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This volume showcases the work emerging from the ethnography of media, an area in anthropology that expands both social theory and ethnographic fieldwork to examine the way media - film, television, video - are used in societies around the globe, often in places that have been off the map of conventional media studies. The contributors, key figures in this field, cover topics ranging from indigenous media projects around the world to the unexpected effects of state control of media to the local impact of film and television as they travel transnationally. Their essays, mostly new work produced for this volume, bring theoretical perspectives grounded in cross-cultural ethnographic realities to the study of media.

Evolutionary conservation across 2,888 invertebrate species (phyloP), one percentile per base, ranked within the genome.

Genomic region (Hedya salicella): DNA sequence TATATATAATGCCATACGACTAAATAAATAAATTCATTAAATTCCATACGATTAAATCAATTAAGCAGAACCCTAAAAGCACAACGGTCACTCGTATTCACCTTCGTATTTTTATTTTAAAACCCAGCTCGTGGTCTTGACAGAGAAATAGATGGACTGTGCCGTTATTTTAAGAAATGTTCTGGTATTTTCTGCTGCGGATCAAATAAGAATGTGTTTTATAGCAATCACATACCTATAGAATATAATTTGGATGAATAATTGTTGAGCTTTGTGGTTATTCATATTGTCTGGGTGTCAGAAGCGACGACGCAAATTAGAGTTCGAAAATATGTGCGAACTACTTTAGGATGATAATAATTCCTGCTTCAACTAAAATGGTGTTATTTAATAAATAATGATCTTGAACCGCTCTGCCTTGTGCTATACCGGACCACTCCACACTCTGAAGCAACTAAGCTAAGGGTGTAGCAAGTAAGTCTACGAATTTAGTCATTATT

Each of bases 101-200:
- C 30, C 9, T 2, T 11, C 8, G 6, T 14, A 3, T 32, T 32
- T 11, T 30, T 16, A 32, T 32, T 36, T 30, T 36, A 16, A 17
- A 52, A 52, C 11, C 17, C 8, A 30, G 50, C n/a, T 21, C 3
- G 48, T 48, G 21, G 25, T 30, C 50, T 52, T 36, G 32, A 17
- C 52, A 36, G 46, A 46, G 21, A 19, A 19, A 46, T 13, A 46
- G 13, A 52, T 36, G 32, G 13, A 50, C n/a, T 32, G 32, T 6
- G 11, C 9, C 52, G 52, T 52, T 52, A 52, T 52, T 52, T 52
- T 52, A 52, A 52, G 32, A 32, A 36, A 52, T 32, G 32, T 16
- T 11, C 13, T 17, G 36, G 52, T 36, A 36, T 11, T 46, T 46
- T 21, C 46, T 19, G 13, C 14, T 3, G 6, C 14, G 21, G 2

Faye D. Ginsburg is David B. Kriser Professor of Anthropology and Director of the Center for Media, Culture and History at New York University. She is author of the award-winning Contested Lives: The Abortion Debate in an American Community (California, second edition 1998) and coeditor of Conceiving the New World Order: The Global Politics of Reproduction (California, 1995), among other books. Lila Abu-Lughod is Professor of Anthropology and Women's Studies at Columbia University and author of the award-winning books Writing Women's Worlds: Bedouin Stories (California, 1993) and Veiled Sentiments: Honor and Poetry in a Bedouin Society (California, 1986, 2000), among others. Brian Larkin is Assistant Professor of Anthropology at Barnard College, Columbia University.
Release date Australia
September 20th, 2002
Edited by Brian Larkin
Edited by Faye D. Ginsburg
Edited by Lila Abu-Lughod
Country of Publication
23 b-w photographs
University of California Press
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